The diversification of an agro-ecosystem can be undertaken in several ways, from the consortium of cultures, crop rotation (or “alternate harvests”), or even agro-forest systems, which are a system of forest management which looks to reconcile agricultural production and the maintenance of arboreal species. These systems promote the increase of organic material in the soil, decrease erosion, and preserve the diversity of species. When riparian forests are recovered, the decrease of water turbidity and an amplifying of water resources12.

Every agro-ecosystem, however, presents distinct characteristics, and demands specific solutions. Sustainable agriculture requires an understanding of the complex interactions among the different components of agricultural systems. Every agro-ecosystem should seek find adequate solutions to their environmental, economic, and social conditions. The specialization of productive systems and the genetic homogeneity that characterizes them not only provoke the decrease in the diversity of species and varieties as it also reduces species important to the balance of the agro-ecosystems, such as nitrogen-fixing bacteria, fungi that facilitate the absorption of nutrients, pollinators, seed dispersers, etc. They also compromise the resistance and resilience of the agro-ecosystems, making them more vulnerable to attack by plagues, droughts, climate change, and other risk factors13.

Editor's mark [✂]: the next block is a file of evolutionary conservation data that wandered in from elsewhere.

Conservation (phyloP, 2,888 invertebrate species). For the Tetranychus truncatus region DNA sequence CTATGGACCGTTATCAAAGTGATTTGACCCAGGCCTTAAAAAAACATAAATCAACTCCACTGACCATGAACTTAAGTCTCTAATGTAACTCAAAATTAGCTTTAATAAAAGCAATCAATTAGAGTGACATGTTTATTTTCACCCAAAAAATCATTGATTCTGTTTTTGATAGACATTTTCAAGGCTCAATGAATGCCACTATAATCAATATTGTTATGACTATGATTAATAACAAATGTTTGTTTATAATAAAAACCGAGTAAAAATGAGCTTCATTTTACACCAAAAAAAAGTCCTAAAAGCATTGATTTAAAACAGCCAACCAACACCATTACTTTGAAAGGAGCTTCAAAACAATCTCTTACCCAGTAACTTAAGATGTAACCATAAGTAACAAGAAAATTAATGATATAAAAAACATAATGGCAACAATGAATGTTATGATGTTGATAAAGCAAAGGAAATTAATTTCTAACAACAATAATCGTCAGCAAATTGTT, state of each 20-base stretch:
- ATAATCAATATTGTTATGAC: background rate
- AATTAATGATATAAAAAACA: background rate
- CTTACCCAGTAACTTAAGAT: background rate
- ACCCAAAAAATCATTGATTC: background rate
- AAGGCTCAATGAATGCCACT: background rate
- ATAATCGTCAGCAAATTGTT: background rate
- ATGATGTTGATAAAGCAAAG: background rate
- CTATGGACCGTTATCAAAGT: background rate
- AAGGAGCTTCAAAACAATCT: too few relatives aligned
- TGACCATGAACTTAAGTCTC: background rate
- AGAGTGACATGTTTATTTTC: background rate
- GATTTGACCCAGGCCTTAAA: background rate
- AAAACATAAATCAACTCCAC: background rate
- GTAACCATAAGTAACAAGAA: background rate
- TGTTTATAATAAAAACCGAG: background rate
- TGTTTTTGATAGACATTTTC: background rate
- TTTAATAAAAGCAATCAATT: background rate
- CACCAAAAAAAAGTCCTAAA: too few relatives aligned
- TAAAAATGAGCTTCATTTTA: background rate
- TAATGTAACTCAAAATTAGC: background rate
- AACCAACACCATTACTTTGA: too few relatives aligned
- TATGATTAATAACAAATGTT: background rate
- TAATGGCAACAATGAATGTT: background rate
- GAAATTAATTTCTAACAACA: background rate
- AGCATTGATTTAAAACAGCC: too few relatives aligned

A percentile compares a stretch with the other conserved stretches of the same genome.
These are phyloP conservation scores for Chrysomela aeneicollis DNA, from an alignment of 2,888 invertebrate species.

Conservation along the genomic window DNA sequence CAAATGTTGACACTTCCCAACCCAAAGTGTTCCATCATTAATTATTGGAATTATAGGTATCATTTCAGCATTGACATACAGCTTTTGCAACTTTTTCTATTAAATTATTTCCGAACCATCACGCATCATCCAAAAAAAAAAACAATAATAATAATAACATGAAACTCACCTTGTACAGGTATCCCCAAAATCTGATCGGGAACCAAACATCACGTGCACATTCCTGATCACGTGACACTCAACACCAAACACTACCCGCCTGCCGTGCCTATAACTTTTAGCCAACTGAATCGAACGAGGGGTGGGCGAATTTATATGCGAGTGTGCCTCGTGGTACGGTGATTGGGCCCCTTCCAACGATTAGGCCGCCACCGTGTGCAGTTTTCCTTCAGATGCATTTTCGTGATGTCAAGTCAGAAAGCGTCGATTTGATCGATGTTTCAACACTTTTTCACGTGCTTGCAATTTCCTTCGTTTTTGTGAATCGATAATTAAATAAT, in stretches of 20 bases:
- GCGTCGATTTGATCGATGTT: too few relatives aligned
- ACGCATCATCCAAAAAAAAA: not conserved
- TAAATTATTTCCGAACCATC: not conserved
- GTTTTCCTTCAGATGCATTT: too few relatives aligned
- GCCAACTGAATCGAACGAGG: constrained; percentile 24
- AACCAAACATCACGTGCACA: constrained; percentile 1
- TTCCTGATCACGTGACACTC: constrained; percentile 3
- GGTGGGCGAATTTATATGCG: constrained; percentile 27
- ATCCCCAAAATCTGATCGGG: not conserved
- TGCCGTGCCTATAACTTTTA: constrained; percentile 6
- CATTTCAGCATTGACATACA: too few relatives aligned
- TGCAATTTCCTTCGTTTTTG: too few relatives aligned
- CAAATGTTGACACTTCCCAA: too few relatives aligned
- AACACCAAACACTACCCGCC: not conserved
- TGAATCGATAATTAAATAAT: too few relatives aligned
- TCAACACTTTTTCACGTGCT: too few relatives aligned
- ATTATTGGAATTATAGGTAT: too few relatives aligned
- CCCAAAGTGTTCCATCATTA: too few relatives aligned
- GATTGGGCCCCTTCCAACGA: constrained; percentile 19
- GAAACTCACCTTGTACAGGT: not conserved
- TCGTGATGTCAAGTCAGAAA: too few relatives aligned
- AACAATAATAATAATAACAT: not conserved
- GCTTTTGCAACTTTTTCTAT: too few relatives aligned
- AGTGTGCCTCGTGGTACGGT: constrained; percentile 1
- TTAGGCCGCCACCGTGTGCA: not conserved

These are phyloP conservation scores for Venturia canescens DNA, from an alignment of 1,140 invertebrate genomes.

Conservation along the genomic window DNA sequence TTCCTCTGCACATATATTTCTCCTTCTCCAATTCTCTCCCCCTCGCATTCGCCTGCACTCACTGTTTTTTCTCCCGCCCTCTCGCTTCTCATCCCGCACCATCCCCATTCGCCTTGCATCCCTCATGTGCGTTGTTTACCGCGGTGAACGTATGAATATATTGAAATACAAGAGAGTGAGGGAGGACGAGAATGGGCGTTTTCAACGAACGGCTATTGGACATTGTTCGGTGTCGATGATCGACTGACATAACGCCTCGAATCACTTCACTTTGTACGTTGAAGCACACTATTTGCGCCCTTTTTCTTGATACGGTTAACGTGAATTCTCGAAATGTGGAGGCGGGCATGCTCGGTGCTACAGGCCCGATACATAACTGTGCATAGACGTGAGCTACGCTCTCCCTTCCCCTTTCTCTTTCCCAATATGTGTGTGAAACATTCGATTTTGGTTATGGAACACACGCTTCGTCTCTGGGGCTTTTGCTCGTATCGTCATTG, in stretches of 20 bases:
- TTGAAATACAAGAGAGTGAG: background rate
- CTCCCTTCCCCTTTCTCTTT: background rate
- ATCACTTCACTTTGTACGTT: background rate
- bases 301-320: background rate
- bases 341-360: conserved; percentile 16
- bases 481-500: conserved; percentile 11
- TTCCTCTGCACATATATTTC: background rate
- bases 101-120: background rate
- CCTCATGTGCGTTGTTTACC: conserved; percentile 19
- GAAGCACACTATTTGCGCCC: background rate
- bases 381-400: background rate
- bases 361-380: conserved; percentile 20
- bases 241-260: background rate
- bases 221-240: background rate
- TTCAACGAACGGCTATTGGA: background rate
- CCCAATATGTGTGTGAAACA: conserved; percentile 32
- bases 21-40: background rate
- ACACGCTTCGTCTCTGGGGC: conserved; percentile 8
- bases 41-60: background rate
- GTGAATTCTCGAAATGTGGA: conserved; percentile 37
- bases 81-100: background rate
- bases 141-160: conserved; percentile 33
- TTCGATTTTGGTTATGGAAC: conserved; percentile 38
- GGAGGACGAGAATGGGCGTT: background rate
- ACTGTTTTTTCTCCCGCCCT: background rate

Find out more

SANTILLI, J. . Agrobiodiversidade e direitos dos agricultores. São Paulo: Peirópolis, 2009.

Notes and References

  1. NATIONAL ACADEMY OF SCIENCES. Genetic vulnerability of major crops. Washington: 1972.
  2. Patógeno é qualquer organismo capaz de causar doença infecciosa em plantas, ou seja, fungos, bactérias, vírus, nematoides e protozoários.
  3. Consultar: Woodham-Smith, Cecil. The great hunger: Ireland 1845-1849. Londres: Penguin Books, 1991; Bartoletti, Susan Campbell. Black potatoes: the story of the great Irish famine, 1845-1850. Michigan: Gale, 2002.
  4. FOWLWE, C. & MOONEY, P. Shattering: food, politics, and the loss of genetic diversity. Tucson: The University of Arizona Press, 1990. p. IX-XI.
  5. Ibid., p. XI.